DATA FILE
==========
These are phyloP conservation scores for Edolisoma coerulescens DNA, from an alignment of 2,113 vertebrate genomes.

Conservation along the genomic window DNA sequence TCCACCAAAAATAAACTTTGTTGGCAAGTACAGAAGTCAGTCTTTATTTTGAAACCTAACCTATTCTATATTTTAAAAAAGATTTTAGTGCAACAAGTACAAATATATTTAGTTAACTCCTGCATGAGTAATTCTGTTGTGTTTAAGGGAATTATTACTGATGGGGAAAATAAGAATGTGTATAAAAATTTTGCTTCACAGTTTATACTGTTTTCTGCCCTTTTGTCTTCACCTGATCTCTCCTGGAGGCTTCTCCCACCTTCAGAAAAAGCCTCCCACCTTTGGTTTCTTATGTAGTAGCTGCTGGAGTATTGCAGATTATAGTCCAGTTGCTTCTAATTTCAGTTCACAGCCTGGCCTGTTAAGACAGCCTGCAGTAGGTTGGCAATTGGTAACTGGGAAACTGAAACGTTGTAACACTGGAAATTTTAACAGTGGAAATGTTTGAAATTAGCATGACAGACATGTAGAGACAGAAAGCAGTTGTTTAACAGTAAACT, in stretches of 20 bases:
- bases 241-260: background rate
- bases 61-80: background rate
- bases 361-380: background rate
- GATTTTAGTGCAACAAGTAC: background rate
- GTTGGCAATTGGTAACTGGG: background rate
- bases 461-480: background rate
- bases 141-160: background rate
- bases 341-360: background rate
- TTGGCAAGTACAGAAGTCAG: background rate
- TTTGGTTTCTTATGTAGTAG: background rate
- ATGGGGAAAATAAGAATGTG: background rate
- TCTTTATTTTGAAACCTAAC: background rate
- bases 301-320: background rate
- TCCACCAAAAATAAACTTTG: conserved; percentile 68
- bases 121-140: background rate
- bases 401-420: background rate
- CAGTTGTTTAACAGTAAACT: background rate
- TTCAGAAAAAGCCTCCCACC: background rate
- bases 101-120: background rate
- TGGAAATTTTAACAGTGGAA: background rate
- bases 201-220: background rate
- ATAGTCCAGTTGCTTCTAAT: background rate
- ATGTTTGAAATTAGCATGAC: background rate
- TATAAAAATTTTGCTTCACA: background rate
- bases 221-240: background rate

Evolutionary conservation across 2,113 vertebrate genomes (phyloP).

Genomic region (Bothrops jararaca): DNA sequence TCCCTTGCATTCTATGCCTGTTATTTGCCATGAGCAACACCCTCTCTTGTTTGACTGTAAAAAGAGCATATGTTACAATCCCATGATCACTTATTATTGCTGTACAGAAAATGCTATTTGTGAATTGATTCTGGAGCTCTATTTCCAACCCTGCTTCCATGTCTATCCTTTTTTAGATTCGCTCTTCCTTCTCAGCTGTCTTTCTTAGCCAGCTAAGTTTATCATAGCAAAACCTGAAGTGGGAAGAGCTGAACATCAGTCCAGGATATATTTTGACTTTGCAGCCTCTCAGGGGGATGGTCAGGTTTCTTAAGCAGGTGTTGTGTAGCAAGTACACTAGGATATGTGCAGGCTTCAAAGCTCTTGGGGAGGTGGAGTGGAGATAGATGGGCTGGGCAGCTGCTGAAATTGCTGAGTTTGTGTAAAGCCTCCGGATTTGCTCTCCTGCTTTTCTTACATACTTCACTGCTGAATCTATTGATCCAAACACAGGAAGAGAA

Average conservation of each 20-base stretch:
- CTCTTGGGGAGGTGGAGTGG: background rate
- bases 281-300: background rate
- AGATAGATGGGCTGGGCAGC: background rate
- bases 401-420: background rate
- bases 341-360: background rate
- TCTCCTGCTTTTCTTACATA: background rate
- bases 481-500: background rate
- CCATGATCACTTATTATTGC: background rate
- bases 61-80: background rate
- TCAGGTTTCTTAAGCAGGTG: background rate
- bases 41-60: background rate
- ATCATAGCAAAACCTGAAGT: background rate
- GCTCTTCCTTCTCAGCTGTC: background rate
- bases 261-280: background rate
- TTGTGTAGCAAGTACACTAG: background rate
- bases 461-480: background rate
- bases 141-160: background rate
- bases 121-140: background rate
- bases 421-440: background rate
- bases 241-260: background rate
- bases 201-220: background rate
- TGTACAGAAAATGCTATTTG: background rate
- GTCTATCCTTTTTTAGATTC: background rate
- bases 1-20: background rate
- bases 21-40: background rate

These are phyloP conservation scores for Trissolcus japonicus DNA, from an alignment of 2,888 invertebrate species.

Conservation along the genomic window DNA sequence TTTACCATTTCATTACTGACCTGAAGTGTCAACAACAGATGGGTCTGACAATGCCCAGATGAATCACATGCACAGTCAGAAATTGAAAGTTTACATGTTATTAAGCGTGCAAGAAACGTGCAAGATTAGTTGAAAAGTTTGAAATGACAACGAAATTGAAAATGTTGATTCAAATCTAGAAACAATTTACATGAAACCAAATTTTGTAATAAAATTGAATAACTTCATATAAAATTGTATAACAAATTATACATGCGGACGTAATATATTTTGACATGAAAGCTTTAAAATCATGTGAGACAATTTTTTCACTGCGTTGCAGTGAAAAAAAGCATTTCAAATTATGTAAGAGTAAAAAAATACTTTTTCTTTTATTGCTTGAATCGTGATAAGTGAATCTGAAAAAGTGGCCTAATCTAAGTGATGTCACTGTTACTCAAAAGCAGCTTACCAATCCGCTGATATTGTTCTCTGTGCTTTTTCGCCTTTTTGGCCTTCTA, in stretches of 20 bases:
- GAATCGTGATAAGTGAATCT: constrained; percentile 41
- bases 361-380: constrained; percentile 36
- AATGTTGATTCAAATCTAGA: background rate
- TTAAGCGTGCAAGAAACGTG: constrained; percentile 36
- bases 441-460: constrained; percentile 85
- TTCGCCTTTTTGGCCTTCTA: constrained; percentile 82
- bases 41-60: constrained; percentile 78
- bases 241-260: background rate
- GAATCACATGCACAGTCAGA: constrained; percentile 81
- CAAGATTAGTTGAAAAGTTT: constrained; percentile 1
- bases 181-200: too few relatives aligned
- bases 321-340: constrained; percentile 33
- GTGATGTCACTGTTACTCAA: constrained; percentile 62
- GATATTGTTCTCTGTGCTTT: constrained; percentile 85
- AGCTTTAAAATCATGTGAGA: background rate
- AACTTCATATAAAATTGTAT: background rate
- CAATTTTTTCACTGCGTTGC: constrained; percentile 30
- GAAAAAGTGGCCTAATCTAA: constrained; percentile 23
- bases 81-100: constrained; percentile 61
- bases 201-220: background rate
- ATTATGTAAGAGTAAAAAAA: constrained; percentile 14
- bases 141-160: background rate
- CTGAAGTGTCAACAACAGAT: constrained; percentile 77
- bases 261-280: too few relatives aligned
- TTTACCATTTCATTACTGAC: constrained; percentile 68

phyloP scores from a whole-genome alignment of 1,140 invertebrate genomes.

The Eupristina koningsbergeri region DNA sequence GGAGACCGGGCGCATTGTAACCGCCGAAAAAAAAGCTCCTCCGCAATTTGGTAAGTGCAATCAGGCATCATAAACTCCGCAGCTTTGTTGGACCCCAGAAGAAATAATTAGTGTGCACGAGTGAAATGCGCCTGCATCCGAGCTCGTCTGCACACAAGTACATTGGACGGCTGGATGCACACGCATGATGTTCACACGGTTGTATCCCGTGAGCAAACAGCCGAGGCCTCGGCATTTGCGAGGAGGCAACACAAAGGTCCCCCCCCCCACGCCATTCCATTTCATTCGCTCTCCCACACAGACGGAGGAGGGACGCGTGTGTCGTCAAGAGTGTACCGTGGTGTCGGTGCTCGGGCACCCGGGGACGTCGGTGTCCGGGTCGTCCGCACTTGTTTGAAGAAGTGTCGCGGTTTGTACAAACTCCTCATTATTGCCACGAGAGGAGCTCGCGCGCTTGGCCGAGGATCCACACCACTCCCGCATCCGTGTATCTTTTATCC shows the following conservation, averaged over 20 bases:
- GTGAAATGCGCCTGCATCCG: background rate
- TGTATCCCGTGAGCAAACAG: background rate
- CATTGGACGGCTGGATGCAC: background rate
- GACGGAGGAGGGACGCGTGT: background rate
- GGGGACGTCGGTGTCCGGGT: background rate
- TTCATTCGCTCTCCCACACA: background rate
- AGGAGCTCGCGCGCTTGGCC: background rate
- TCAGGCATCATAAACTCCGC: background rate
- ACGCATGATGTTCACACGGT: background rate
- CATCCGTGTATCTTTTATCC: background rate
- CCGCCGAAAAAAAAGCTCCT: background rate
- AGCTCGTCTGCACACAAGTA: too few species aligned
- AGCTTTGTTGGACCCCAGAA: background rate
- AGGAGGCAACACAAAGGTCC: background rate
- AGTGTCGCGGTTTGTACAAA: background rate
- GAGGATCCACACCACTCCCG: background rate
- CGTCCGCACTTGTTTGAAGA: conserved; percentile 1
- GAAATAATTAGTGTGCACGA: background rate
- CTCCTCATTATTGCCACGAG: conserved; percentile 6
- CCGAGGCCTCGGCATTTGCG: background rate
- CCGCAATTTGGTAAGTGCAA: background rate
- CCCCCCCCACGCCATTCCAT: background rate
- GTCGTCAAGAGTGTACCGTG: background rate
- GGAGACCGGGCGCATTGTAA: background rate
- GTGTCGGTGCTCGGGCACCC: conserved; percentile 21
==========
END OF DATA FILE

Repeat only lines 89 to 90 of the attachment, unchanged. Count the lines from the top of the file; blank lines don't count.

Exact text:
- GGGGACGTCGGTGTCCGGGT: background rate
- TTCATTCGCTCTCCCACACA: background rate